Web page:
Take advantage of voting right
Staff Editorial | Thursday, October 2, 2008
When we have the good fortune to live in a country where democracy prevails and the people select who will lead that democracy, why choose not to enjoy it?
The 2008 presidential election is the first in a long time when neither a former president or vice president is on the ballot. American troops are at war in Iraq and Afghanistan and the economy recently tumbled off a cliff. If the current state of the country doesn’t inspire you to vote, your priorities need to change.
Voting accounts for much of the basis of democracy: government for the people, by the people. Allowing the citizens to choose those who will represent their best interests makes up what this country and what democratic countries around the world stand for. Americans have a right to vote, but they also have the privilege to vote. Should they spurn that privilege, the right may soon follow suit.
For out of state students, filling out a form for an absentee ballot simply requires a Google search, a printer and five minutes to fill out a half-page form. Slap a stamp on it and you’re done. Feel like your state is already decided? Vote in Indiana, where a recent South Bend Tribune/WSBT poll has the candidates separated by only a single percentage point.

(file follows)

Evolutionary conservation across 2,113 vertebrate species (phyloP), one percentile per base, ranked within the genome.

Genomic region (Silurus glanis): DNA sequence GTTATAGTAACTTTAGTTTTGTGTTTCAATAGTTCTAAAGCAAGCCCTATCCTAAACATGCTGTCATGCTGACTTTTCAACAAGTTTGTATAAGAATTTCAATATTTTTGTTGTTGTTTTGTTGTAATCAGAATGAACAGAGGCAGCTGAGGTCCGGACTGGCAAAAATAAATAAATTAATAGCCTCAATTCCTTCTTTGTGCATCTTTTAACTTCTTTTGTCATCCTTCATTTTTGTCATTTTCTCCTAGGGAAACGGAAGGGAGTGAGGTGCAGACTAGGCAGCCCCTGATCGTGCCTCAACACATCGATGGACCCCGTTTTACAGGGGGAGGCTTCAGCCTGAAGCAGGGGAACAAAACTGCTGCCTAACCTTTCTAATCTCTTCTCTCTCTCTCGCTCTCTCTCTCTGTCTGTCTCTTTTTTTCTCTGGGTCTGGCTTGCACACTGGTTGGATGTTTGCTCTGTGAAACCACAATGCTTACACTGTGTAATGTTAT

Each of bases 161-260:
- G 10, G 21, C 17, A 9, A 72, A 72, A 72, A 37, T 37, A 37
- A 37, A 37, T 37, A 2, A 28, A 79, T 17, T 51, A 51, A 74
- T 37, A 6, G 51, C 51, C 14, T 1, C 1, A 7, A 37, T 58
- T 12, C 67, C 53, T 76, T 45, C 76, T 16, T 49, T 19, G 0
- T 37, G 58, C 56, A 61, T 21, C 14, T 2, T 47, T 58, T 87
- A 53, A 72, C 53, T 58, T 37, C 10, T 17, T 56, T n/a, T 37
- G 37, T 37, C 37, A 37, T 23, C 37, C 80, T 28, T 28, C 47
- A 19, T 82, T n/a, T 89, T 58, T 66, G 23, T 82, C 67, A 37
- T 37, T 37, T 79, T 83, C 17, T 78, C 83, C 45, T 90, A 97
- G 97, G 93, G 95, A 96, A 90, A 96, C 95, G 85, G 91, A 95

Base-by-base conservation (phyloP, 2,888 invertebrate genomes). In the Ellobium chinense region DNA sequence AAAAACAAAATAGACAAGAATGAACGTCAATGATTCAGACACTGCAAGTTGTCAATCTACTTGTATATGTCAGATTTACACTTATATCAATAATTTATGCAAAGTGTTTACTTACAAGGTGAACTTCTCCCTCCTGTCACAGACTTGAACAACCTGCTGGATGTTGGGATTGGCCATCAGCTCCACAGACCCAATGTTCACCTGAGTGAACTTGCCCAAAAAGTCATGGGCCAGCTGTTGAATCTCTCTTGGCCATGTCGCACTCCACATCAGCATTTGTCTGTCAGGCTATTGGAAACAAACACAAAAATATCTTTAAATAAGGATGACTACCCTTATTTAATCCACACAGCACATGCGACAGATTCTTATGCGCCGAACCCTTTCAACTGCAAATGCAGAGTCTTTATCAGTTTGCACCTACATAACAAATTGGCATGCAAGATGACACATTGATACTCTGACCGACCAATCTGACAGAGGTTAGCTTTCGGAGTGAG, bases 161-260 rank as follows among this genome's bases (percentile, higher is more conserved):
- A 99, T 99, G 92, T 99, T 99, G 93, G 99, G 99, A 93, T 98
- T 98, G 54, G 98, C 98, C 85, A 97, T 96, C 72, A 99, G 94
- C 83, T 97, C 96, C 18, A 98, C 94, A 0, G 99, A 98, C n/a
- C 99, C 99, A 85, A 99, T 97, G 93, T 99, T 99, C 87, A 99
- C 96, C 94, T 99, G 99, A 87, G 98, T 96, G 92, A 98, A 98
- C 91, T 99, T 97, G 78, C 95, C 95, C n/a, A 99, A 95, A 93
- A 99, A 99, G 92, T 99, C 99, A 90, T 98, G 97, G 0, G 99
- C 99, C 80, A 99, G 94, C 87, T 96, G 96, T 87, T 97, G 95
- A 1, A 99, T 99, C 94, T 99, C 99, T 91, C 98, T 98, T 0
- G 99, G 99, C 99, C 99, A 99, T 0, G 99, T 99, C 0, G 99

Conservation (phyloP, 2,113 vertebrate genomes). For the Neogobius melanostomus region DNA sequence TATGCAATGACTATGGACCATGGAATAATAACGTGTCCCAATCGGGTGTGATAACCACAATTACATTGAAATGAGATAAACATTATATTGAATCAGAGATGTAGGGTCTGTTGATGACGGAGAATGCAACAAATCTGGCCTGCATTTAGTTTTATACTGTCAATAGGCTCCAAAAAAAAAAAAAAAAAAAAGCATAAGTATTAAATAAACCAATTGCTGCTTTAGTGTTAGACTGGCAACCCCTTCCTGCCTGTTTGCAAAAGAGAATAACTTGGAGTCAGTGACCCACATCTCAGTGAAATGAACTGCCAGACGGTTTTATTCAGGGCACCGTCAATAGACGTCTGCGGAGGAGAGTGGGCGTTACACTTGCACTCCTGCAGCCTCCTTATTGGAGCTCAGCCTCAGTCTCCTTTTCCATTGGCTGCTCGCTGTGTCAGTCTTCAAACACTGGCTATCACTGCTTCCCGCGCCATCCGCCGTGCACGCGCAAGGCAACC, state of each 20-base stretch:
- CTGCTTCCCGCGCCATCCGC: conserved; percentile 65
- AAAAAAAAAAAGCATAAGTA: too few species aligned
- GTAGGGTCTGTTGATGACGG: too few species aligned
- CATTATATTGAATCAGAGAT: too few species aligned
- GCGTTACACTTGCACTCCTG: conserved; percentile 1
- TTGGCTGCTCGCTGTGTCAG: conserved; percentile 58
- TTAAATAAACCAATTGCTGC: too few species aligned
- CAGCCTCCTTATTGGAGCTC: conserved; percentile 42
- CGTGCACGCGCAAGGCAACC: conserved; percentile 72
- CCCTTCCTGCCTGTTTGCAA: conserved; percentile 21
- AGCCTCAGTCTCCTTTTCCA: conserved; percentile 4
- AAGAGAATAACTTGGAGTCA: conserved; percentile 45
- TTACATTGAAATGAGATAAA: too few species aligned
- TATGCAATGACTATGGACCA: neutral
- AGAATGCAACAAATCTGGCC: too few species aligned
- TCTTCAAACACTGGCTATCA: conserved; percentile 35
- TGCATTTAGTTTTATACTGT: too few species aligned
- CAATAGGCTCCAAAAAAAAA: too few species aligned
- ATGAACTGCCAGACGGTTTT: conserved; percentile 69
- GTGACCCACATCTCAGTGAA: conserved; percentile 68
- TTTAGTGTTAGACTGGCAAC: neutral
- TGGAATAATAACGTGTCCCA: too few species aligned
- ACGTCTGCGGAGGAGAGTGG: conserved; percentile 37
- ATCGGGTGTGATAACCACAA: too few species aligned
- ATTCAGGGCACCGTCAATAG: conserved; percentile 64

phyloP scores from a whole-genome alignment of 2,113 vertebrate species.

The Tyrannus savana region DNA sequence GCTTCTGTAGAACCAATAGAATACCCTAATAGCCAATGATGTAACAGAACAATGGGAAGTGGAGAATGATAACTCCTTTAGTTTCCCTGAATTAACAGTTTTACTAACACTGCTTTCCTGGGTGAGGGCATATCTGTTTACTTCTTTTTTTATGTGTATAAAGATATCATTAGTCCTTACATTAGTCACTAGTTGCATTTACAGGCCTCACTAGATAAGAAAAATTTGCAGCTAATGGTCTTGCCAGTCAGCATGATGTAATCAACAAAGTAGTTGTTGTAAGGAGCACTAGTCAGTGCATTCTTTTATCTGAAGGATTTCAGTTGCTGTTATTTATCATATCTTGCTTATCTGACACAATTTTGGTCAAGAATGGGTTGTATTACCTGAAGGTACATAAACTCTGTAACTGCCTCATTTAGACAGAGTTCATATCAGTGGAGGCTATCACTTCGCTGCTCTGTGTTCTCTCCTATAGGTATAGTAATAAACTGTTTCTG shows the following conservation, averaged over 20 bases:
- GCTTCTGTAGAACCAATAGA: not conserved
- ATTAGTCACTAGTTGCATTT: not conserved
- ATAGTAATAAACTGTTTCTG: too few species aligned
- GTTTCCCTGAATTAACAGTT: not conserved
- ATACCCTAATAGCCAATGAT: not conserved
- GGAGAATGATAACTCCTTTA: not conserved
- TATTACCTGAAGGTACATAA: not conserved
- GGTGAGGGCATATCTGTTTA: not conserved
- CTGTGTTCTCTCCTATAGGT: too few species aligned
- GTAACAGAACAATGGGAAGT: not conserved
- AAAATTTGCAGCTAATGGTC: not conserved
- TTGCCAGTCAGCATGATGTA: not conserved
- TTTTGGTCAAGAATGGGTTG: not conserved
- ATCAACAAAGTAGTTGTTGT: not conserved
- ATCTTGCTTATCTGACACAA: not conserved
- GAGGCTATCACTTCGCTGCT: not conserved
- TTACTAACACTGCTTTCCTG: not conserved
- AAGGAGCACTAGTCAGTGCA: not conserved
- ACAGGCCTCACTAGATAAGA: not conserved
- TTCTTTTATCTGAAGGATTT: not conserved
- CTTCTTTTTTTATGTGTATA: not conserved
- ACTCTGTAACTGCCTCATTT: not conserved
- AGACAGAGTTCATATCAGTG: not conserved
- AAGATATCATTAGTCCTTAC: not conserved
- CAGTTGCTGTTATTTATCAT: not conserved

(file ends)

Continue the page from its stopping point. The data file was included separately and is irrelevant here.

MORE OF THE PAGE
Registering to vote in Indiana isn’t much more difficult. Fill out another half-page form and drop it in the mailbox. Depending on when you vote, you may even have an excuse to get out of classes come election day.
To avoid allowing the presidential election to steal the thunder this November, remember the importance of the Congressional elections. Now more than ever, Congress isn’t a bunch of old guys babbling at each other on C-SPAN. We saw its importance Monday, when the House voted down a bailout plan and the stock market crumbled. A few more votes, and maybe the measure passes; a few more votes from you, and maybe some different congressmen are in office to cast those deciding votes.
The point isn’t to support or stop a bailout plan. The point is that Congress matters as well. It’s your duty to be informed about what your Congressmen want. Ever complained about laws or taxes? Chances are your Congressmen have taken a stance one way or the other. If you paid attention to their views, you could make an informed vote to better serve your interests.
Monday is the last day to register to vote in Indiana, and the deadlines for getting an absentee ballot are approaching. Take 10 minutes to make sure you have a means to cast a ballot come Nov. 4.